It was so glad to bring along a new Jonathan Potter's catalogue as I had no book or decent magazine with me during the short 'business' trip in Taipei. Good to kill time and gain knowledge of the map market.
On the front page of the catalogue, Mr. Potter states "What is a 'cartefact'?"
"To us, it is any object with a map, chart or plan applied, which serves a purpose other than just providing spatial information. Traditional such items have fallen within the general category of cartographic curiosities, however, we believe that the items here deserve their own distinctive genus. Dotted throughout his catalogue, you will find ceramics and haberdashery equipment, 'kerchiefs' and commemorative memorabilla, advertising promotions and more - all with maps as decoration or for additional practical use. The map may be printed directly on the object or onto paper which is then attached but used to augment that artefact.
Since the beginning of cartographic history maps have been used as wall decoration and in books. However, their use for amusement or education, beginning around the mid-eighteenth century, broadened their appeal and made maps, in one form or another commonplace in many areas of the home or workplace. Now, some 250 years later, maps enjoy a previously unheralded prominence in everyday life - whether being worn or carried (Paul Smith fashion being one example), studied as art (Jasper Johns, Grayson Perry and many more), as tourist souvenirs or fashionable crockery. Maps are also used in political caricature and advertising, and have had books and television programmes devoted to them. Today's 'cartefacts' may be the collectors' items of the future, even if satellite navigation on a telephone does away with A-Z!"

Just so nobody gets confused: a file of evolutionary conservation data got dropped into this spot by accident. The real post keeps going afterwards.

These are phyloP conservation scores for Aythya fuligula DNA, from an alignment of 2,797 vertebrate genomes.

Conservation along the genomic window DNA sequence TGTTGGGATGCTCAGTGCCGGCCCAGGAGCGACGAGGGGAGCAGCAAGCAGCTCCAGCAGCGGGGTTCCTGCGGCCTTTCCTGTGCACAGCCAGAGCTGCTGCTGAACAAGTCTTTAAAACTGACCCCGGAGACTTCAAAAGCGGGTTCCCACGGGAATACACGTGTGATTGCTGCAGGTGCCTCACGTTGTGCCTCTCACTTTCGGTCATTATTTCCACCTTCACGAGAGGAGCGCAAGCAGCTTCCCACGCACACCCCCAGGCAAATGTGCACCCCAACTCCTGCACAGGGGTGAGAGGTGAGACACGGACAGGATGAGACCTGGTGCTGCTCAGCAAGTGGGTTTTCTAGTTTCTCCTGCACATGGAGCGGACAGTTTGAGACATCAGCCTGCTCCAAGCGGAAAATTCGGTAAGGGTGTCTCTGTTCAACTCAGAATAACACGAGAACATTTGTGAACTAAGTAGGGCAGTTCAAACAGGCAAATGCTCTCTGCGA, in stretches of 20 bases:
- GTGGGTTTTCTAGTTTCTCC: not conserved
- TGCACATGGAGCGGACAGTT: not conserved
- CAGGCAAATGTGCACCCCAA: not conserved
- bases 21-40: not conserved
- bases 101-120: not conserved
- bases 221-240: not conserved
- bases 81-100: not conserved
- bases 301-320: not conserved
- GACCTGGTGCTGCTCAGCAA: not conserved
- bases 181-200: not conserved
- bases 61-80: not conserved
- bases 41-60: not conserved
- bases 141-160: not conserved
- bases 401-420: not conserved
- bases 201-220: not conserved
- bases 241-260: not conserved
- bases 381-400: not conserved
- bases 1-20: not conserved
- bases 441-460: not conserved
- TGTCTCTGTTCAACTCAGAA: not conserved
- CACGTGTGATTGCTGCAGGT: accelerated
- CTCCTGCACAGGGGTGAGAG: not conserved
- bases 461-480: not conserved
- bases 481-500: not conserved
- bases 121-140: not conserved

Just made a Google search and found the word 'cartefact' is about car but nothing about cartography. But it will be great if there is a professional term for 'cartographic curiosities'. 'Curiosities' this word seems to be a bit derogatory and old-fashioned.